Tuesday, January 24, 2017
Do your employees feel vacation-deprived?
Perhaps they’re not taking all the paid vacation they’re entitled to.
They’re not alone. According to a 2015 Expedia.ca survey, more than half of Canadians (55%) consider themselves vacation-deprived. Canadians on average will take only 14 of their 17.3 vacation days, leaving about 31 million unused vacation days on the table.
How can this be? Canadians almost universally believe that vacations are important to their happiness. Medical research shows that regular vacations contribute significantly to benefits like better cardiovascular health, decreased depression, reduced stress, and improved productivity. And let’s not forget the restorative effect of renewed contact with family and friends.
Work hard and work some more
Yet, for nearly a third of Canadians (32%), work scheduling was the number one reason for not taking paid vacation time. Other financial commitments, like housing or debt (29%), came second, and personal and family scheduling ranked third at 24%. One million plus Canadians had not taken a vacation in over 15 years.
For employers focused on the long-term productivity and profitability of their organizations, these statistics are not good news. Progressive employers know that encouraging employees to take their vacation time is a cost-effective way of promoting productivity.
With relaxed and recharged employees, firms have decreased presenteeism, lower staff turnover, and reduced recruiting and onboarding costs.
But not all Canadian firms have gotten the memo.
The ‘performance culture’ and other obstacles to vacations
“In the last ten years, I’ve seen a progression towards the intensification of work,” says Marie-Hélène Chèvrefils, president of Evo Consulting, a Montreal-based consultancy in human resources and organizational development. “More emphasis is placed on performance at all costs.”
She adds that, this ‘performance culture’ means people do not take their vacations because they want to gain the esteem of their group and show how dedicated and professional they are. This behaviour tends to get stronger the higher one rises in the hierarchy.
You’re irreplaceable and that’s not a good thing
Employees may also turn down vacation time because the organization does not have mechanisms in place to re-distribute tasks during a person’s absence. As a result, employees have to work the equivalent of two weeks in one to tie up loose ends before they go on vacation, and then do it again when they return to a chaotic desk and scary email inbox. For some people, a vacation is not worth all that effort.
5 ways managers can help their people take effective vacations
While personal circumstances can also keep people from taking their paid vacation (tight household budgets, a mediocre summer season, or no partner with whom to spend the time off), a pro-vacation organization strives to ensure its people can disconnect safely from their jobs so they can come back relaxed and energized. Here are five ways these firms and managers do it.
1) Adopt a clear pro-vacation policy.
Naturally, senior management has to be committed to a pro-vacation policy. Through coaching or training, senior managers can be sensitized to the personal and corporate benefits of vacations.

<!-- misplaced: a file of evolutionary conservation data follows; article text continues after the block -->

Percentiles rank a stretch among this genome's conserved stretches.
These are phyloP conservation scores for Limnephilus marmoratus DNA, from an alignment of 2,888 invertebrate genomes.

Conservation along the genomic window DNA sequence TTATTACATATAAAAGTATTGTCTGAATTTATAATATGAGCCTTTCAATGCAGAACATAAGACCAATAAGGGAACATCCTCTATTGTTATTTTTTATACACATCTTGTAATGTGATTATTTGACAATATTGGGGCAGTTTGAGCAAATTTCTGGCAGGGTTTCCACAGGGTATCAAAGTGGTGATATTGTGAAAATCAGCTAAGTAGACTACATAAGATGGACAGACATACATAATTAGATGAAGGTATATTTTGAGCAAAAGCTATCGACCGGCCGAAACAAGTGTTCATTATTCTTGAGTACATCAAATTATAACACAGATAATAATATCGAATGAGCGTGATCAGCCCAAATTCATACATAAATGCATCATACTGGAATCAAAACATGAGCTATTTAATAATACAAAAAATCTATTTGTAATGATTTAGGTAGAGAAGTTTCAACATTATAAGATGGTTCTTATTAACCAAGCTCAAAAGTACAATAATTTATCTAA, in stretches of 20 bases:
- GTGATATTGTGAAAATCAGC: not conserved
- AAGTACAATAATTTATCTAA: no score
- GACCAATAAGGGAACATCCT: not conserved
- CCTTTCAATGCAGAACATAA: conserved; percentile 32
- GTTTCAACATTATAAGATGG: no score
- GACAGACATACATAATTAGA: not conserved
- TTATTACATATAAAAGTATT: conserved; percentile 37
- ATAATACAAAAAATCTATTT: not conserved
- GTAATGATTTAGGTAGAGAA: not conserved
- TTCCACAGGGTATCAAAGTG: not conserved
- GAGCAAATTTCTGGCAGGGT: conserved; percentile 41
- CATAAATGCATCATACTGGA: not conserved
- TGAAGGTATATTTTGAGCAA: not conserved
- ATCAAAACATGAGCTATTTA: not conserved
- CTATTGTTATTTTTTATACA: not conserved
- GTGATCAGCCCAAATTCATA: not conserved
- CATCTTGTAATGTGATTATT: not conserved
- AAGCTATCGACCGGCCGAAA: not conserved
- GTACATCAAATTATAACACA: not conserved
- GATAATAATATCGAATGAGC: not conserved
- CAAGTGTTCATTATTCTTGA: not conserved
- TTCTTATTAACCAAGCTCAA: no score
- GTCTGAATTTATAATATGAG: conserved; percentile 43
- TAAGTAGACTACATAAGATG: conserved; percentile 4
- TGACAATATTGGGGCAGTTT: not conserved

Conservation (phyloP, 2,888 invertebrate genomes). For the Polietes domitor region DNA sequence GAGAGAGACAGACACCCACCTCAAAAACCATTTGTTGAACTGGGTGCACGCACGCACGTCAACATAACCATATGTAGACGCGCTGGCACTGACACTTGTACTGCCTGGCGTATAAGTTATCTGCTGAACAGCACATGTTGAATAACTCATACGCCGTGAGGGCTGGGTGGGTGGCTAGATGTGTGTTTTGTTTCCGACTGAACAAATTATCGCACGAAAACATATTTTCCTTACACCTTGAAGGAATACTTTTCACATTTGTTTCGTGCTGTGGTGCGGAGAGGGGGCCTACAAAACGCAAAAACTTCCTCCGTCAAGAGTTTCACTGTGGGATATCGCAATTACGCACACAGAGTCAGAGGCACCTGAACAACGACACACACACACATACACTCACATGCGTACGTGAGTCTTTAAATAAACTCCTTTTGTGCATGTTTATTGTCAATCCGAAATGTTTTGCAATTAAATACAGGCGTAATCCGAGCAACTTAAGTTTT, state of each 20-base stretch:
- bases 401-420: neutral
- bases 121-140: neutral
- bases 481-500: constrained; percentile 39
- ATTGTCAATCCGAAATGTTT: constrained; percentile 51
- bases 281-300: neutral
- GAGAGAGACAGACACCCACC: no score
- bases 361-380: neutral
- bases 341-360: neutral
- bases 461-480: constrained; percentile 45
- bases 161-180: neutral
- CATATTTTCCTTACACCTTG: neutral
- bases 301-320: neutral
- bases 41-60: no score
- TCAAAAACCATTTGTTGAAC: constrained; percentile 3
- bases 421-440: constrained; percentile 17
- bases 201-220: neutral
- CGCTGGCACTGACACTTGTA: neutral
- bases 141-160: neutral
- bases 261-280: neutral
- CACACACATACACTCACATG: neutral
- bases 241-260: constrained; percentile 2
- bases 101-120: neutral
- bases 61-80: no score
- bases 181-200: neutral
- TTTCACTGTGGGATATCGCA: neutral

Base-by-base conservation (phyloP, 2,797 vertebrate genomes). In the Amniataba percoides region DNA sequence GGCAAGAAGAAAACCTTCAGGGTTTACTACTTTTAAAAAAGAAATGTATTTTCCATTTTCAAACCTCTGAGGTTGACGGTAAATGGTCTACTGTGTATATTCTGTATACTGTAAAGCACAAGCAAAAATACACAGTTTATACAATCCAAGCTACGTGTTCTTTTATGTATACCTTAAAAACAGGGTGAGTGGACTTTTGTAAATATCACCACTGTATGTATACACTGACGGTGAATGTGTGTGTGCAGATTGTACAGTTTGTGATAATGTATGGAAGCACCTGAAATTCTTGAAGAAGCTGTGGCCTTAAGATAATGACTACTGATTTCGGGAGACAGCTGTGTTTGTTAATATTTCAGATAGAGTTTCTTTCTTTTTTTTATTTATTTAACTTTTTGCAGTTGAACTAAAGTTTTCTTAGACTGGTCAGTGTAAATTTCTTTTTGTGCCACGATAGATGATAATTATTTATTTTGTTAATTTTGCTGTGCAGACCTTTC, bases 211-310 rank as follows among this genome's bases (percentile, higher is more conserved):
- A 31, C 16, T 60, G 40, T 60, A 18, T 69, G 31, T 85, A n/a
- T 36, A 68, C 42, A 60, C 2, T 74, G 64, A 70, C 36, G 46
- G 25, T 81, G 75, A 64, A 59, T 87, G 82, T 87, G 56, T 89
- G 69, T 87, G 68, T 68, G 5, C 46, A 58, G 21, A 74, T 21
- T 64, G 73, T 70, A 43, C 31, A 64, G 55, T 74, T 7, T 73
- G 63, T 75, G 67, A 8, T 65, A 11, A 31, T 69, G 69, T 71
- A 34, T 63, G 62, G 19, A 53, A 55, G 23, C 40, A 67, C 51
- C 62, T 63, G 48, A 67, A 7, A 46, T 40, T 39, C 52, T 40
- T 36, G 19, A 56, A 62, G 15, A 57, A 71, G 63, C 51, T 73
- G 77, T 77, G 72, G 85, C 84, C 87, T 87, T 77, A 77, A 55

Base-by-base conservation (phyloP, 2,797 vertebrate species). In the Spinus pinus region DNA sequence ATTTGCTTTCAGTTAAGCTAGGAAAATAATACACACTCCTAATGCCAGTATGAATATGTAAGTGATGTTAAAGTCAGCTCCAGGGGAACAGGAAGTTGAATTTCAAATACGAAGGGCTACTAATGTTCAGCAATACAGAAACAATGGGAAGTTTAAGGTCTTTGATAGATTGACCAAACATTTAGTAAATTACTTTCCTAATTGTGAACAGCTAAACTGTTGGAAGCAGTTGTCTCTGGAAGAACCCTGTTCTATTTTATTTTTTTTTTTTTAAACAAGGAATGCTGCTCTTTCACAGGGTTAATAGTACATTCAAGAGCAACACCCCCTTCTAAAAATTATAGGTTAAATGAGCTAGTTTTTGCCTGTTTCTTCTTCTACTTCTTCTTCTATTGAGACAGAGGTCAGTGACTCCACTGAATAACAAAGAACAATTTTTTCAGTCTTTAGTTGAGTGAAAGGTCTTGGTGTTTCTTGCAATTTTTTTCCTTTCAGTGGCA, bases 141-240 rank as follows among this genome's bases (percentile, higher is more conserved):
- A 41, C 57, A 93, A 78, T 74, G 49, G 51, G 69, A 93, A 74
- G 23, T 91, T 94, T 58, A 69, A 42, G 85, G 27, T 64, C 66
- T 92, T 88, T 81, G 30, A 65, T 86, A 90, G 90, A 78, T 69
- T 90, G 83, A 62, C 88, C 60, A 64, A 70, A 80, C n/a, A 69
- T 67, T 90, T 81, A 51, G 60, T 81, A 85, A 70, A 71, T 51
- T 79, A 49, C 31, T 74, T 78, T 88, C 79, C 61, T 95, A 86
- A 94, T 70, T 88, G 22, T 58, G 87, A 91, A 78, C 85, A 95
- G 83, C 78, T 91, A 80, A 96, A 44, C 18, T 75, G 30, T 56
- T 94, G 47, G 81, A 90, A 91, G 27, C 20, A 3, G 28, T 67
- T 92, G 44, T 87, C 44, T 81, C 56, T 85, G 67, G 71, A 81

“It’s not just about fatigue,” says Chèvrefils. “It’s about getting perspective on what we’ve accomplished, helping our creativity, and looking at our self-management during the difficult situations we’ve lived through in the company.”
2) Set the example.
When Facebook CEO Mark Zuckerberg took two months of paternity leave, it sent “a very clear, very strong message to inspire people to take vacations and also to change the culture,” says Chèvrefils.
Managers set the tone for what an employee can and cannot do according to the codes of the corporate culture and team. When you take a vacation and talk about how you benefited from it, you set the example for your people.
3) Follow up on vacation planning.
Find out your team’s vacation plans. While some periods of the year may not be optimal for taking vacations, do not accept “it’s not a good time” as an excuse. Make sure your people have scheduled their time off.
For busy vacation periods like the summer, meet with your team far in advance to ensure that priorities are well taken care of and company operations are not compromised. Who will replace the vacationing teammate? Who will be responsible for deliverables? Create a mutually agreeable plan of action that gives both the team and the vacationer peace of mind.
Some organizations may hesitate at the cost or hassle of temporarily replacing a vacationing colleague. But, Chèvrefils says, why not regard the absence as an opportunity to “help develop staff to build new skills while they’re replacing people on vacation.” The person’s new skills increase employability while offering a career challenge − and the company benefits from the expanded capacity of its staff.
4) Set boundaries.
A real vacation means not having to work. At all. And yet, you may have to re-connect with your vacationing team member.
So develop an agreed-upon schedule with your team for when that contact can be made. In case of a real emergency, keep the interruption to your employee’s vacation time to a minimum.
5) Talk up the vacation.
Leadership needs to promote the advantages of time off. “The key word is communication,” says Chèvrefils. “Don’t be afraid to start a dialogue with your people about the fact that it’s beneficial to take a vacation. Discuss why they’re taking them or not taking them, with a view to maximizing the vacations taken.”
1. Newswire.ca. Canadians leaving an average of 3 vacation days unused, according to Expedia.ca's 2016 "Vacation Deprivation" survey. October 19, 2016. [Cited 2017-01-23]
2. Health Net Inc.
Road Trip! Health Net Points Out the Health Benefits of Vacations. [Cited 2016-04-19]